I have a soft spot for these shitty crimethinc books about kids who go off and travel living the hobo lifestyle, but this was terrible even for them. Not in the same way the other books are.

Evasion was great as a romantic story of hobo living if you ignored the moronic authors child-like ideas about politics and society. It was actually quite readable and enjoyable.

This on the other hand was just stupid. Two girls go to Europe and go from squat house to squat house, they talk more about themsel
I found this book to be uplifting but sometimes depressing at the same time.
Uplifting in that these two set out to travel through Europe with basically no money or provisions and actually manage to get all over relying upon hitchhiking, walking, squatters, co-ops, and the basic decency of people.
Depressing because of the squalor and decay and the sad and sorry state of some of the places and people they encounter.
I usually enjoyed the writing and the encounters are related in a visually evocativ
Jennifer Kalen
Jul 02, 2013 Jennifer Kalen rated it 2 of 5 stars
Recommends it for: Claire Lovegrove
Recommended to Jennifer by: Women & Children First
This was the first book club book> Obviously I snagged the title of the book for the club b/c it was so fitting; Jess and I had been trying to decide on a theme for the club and this was it: extraordinary lives and adventures of women; women who go "off the map."

This book is a series of journal entry-types put together post European adventure by two punk rock gurrl socialist/squatters.

I enjoyed the idea of this book and some passages made me wish I was in their shoes; they meet a lot of craz
Jessie Lynn McMains
I first read this at age 20, when it was still only in zine-form. I'm rating it five stars and putting it on my favorites shelf based on how much I loved it and was inspired by it back then. Age 20 was really the start of my traveling-years (I'd done some before that, but I went full-on when I was 20), and the stories in Off the Map made me feel like the world was an expansive place and I could do what I wanted with my life. (Granted, I traveled around North America and haven't yet made it to Eu ...more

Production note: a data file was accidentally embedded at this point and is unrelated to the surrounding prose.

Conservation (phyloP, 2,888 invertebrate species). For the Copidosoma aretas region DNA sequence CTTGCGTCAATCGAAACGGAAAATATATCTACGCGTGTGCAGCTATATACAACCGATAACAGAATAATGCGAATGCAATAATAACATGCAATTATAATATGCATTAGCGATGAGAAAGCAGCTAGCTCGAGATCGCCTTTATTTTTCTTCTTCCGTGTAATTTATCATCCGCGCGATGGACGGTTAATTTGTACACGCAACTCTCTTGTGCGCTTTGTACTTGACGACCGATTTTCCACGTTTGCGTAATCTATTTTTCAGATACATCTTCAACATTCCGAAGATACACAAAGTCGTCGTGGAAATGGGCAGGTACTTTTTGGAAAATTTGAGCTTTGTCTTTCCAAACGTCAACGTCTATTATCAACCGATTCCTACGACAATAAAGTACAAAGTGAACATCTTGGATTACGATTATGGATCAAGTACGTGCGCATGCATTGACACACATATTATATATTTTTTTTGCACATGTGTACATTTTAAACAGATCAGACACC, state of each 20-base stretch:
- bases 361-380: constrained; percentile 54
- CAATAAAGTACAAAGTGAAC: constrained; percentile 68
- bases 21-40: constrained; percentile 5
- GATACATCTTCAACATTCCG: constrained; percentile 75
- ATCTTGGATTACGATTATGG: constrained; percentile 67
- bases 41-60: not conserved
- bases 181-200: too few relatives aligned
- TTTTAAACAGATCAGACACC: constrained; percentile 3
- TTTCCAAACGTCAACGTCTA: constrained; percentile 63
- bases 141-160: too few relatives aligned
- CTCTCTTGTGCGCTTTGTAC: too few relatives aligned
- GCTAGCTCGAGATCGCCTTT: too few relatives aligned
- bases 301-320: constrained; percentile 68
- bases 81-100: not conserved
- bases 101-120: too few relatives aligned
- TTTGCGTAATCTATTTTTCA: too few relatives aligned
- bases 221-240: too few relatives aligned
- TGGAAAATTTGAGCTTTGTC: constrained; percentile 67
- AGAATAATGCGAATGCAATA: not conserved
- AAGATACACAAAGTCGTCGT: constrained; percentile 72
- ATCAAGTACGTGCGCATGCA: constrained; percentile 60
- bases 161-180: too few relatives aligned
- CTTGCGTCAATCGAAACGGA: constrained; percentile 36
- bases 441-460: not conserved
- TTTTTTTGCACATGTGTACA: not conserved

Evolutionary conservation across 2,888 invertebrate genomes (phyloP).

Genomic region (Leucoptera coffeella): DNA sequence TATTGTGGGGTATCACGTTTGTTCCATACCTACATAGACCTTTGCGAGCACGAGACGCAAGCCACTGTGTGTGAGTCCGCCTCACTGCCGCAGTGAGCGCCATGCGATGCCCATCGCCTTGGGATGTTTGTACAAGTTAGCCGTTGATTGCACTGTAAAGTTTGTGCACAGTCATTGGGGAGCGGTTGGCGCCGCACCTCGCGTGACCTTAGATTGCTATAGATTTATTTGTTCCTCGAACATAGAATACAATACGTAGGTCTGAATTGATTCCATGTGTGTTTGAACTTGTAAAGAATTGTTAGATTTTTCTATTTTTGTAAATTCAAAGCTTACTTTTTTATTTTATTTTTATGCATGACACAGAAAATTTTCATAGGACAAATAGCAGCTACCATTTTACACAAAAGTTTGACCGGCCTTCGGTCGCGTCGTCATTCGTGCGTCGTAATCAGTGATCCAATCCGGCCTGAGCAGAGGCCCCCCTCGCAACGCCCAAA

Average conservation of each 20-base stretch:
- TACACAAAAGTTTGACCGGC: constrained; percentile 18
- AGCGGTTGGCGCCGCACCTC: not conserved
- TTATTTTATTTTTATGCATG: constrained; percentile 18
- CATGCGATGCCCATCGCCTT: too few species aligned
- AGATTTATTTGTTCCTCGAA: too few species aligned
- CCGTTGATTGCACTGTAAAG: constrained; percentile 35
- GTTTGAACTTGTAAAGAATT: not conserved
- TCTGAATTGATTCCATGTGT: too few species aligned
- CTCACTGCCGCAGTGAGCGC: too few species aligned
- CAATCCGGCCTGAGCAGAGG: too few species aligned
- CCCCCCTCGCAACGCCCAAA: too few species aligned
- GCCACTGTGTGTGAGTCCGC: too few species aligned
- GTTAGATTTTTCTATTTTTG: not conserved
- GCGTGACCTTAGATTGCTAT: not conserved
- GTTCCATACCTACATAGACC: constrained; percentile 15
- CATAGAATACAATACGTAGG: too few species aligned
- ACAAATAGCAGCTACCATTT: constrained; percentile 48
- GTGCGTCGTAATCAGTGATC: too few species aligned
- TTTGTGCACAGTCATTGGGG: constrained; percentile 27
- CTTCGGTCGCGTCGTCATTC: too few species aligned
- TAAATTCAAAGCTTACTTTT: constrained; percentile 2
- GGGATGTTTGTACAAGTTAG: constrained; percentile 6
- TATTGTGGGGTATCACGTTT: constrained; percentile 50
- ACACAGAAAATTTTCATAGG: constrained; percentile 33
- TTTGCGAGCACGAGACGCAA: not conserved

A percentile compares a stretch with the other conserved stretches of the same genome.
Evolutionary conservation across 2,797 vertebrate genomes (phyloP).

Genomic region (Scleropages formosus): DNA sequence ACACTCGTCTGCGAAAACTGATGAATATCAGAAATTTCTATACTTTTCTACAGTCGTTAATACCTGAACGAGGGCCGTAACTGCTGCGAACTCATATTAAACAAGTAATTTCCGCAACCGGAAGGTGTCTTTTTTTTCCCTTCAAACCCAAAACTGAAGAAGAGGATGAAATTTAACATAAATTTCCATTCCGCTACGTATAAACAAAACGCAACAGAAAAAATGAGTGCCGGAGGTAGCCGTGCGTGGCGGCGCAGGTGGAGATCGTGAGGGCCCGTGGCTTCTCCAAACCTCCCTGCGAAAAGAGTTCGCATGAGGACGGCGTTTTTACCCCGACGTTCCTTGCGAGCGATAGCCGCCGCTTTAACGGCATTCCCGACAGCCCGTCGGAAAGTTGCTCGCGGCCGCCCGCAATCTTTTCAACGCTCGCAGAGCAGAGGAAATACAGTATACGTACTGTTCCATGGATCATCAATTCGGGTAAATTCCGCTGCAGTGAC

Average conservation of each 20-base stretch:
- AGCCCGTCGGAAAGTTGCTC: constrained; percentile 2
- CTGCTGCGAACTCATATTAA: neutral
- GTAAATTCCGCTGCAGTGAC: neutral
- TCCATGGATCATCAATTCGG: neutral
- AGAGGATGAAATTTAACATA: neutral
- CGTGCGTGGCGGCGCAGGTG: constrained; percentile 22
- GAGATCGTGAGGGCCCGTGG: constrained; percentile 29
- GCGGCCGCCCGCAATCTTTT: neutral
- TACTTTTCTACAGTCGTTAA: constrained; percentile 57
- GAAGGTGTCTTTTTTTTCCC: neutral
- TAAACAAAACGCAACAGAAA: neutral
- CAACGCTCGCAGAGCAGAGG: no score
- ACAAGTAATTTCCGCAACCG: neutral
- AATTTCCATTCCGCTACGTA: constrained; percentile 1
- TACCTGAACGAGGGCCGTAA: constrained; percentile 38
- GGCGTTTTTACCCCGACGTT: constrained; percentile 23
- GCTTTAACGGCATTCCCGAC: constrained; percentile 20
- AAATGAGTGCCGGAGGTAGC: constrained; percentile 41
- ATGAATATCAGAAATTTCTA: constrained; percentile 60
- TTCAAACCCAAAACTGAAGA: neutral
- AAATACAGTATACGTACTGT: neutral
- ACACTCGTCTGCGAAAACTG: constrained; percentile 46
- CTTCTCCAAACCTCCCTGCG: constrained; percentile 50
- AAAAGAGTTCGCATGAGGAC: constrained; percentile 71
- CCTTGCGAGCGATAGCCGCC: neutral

glad i read it, but,

they seem to have the idea and give the impression that any males that aren't young attractive and punk are going to attack them?! just perpetuating the idea that all feminists are man haters and being generally closed minded about anyone who has chosen a lifestyle different to their own.

they give the idea that all travelers/squatters/people that live off the grid, are unclean hippies that live in squalor and general discomfort on a daily basis.

i have traveled all over europ
This is a dreamy, sweetly idealistic zine-ish memoir written by two young women traveling across Europe sans map, money, or connections in the early oughties. Some of the writing is laughably bad, and the know-it-all anarchist tone gets old, but I still kind of liked it. I know I would have loveloveloved it in high school and college, so it was a fun way to revisit my former self.
Like a sculpture in time, in that the further and further you get away from the ideal place and time to read it (which I would imagine to be around the age of 21 and found in a bus stop or a cool used bookstore) the sillier more insufferable the whole thing looks. Being over thirty I should probably give this 0 stars, but I felt kind of forgiving towards it because I used to know Olympia Hippie types and they were usually good folks, and I do believe in the romance of travel if not in sleeping i ...more
Margaret Killjoy
I just reread this book for the first time in eight years. I read it within a week of dropping out of school in search of my crusty-travel dreams. It's fascinating to have reread now, after having, well, found myself, and after having had so many experiences like the ones described.

The authors write with an unabashed naivety and honesty, a really refreshing--and occasionally annoying--earnestness, the same earnestness that earned CrimethInc. it's sullied reputation. As a travelogue, it almost ca
I read this in a four hour time span while on a ferry from mainland Greece to an island called Paros last summer. I really, truly enjoyed it because, at that time in my travels, I had experienced ups and downs of traveling with a friend of mine and I could truly relate. There's a certain mindset you get into while traveling, where things and places, people and colors all take on different forms, you become more introspective but there's also a feel of connection to everything and everyone around ...more
Sometimes unnecessarily descriptive, Off the Map chronicles the travels of two women backpacking through Europe. Their alternative style of travel (staying in squats and co-ops) reminds us that you don't have to do Europe like everyone else. Has some good insights on that wonderful subject of "Finding Yourself."


The way Isabelle said Home, it became a weighted word - not cumbersome, but tangible, something to be taken seriously and seriously loved. Home. It was still new for her, this way of s
Amazingly beautiful. For the dreamer's.